Imagine standing at the highest point of a ski resort almost anywhere in the world, and you will picture being surrounded by spectacular alpine scenery. Nowhere is this truer than Japan, but Japan has far more to offer besides the beauty of snowy mountain peaks.
If you have seen pictures of skiing in Japan before, you will probably already have a visual of Mount Youtei. Often known as ‘Hokkaido’s Fuji’ because it shares a similar iconic shape with its larger and more famous brother on Honshu, Mount Yotei is an inactive volcano having last erupted around 1050 BC. Skiers at the internationally renowned ski resort, Niseko, will be very familiar with the spectacular sight of Mount Youtei. While consistently heavy snowfall can leave it buried behind a mass of snow clouds, Youtei never fails to take your breath away when it makes an appearance, filling the sky from mosts points of the Niseko Annupuri mountain.
And then there are the snow monsters. This has no connection with the spirits that Shinto worshipers believe dwell in the mountains, but is a natural phenomenon caused by the weather. In some ski resorts, most notably Zao Onsen, a combination of cold temperatures, the right kind of winds, evergreen trees and 2-3 metre snow depth causes snow to adhere to the trees and form bizarre shapes that are known as ‘Juhyo’, or ‘Snow Monsters’. These are spectacular to see in Zao, but the particularly freezing conditions do mean you might not want to hang around for long!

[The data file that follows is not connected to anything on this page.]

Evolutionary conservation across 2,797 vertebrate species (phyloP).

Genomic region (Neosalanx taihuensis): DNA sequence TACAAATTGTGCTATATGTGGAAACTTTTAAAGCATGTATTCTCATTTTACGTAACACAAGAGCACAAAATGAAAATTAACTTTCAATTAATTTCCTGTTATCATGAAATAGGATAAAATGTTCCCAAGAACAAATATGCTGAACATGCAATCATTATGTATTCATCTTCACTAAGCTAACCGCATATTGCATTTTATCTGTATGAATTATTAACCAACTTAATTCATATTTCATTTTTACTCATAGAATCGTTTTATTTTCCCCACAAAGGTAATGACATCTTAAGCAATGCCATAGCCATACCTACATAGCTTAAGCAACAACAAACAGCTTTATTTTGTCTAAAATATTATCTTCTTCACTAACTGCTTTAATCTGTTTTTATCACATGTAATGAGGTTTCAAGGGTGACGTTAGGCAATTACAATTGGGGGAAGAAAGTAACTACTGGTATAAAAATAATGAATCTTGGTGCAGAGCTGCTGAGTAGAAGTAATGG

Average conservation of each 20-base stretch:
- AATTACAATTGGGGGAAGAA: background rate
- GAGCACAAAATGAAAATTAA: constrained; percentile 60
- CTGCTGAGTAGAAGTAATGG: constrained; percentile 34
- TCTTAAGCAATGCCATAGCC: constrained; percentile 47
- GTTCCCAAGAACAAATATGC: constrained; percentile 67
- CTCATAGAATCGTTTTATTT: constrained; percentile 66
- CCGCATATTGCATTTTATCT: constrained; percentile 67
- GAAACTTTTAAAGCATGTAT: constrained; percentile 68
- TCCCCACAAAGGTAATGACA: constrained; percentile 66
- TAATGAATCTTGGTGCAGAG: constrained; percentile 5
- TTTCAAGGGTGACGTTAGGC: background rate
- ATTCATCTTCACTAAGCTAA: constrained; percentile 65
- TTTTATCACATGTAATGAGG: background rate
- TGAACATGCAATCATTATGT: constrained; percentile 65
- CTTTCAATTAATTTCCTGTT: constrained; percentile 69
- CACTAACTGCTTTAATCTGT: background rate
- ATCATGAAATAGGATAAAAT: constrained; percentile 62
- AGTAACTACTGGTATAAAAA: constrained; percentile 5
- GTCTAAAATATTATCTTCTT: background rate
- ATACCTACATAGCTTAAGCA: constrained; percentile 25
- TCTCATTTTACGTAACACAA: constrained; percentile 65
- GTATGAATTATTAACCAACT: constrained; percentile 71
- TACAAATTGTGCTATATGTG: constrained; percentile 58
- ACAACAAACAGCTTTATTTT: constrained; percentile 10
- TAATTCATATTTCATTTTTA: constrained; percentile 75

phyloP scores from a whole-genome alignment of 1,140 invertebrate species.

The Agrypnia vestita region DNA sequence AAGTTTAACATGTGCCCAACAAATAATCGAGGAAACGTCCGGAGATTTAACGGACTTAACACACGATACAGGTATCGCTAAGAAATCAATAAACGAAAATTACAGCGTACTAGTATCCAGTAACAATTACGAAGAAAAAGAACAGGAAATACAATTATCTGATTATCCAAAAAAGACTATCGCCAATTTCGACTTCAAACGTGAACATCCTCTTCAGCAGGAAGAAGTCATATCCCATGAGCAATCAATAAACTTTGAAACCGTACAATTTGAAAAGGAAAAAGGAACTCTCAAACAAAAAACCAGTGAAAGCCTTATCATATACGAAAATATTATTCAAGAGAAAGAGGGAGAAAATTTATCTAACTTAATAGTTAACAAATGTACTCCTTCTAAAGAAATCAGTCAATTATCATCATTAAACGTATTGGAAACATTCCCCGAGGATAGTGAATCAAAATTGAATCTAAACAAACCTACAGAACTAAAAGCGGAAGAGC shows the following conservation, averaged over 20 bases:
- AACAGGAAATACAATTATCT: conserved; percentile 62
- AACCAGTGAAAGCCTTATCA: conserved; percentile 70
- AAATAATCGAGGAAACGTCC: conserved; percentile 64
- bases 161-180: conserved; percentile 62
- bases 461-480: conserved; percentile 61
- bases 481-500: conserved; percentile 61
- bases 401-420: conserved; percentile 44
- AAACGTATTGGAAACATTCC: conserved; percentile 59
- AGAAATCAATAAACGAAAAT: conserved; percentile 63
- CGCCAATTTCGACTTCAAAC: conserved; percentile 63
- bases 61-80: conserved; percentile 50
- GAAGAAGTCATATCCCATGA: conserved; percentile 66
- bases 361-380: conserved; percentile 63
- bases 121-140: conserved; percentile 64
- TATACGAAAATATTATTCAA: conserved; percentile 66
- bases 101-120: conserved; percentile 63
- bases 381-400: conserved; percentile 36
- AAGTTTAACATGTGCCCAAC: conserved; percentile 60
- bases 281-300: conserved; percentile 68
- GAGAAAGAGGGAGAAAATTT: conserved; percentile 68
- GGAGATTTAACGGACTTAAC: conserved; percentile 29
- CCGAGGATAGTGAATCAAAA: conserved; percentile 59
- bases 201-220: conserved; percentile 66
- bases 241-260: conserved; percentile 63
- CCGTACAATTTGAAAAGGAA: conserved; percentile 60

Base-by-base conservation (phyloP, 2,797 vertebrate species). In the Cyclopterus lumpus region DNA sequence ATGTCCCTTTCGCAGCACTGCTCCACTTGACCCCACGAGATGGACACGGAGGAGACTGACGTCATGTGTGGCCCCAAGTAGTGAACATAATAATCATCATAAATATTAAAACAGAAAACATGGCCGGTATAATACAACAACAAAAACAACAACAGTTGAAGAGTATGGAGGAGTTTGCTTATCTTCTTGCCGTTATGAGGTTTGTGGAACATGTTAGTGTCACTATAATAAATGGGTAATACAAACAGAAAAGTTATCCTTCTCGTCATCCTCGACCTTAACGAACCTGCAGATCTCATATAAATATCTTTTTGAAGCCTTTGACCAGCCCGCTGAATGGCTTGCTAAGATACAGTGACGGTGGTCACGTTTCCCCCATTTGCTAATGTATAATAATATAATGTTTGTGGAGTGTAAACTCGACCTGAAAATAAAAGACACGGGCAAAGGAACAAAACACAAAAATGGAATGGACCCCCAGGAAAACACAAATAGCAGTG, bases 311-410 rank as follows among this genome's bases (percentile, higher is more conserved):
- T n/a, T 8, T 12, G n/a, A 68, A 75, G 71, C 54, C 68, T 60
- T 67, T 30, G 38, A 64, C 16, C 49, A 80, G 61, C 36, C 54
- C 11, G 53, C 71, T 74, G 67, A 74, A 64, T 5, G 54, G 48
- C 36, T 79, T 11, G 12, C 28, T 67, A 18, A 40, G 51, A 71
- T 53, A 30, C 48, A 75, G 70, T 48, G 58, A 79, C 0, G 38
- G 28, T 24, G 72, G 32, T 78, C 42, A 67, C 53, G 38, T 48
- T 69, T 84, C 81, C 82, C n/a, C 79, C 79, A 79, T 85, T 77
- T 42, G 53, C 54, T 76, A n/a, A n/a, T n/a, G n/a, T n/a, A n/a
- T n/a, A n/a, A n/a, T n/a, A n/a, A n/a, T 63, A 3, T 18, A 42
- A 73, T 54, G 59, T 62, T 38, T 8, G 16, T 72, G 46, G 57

Big Mountains and Monkeys
For lovers of the big mountain scenery, the Japanese Alps on the mainland of Honshu is the place to ski. Hakuba in particular is renowned for its towering mountain peaks which closely resemble the scenery you would find in Europe. But together with the distinctive Japanese silver birch trees, views of traditional villages dotted with shrines and temples, and the occasional encounters with snow monkeys on piste, Hakuba will not let you forget that you are in Japan!
A further surprise you might encounter in most Japanese ski resorts, particularly on a clear day, is the ocean. While most ski resorts in the world are located at high elevations inland, in Japan there are areas where 11 meters of snow falls each season at sea level! This, together with the shape and size of the Japanese land mass means most ski resorts are relatively close to the ocean. Kiroro for example, on the island of Hokkaido, is just 15km from the coast, but still receives some of best and most consistent snowfall of any ski resort in the world.
If you feel tempted to take your next ski holiday in this magical land, why not get in touch with local specialists Japan Ski Experience who will offer all the help you need to book your next trip!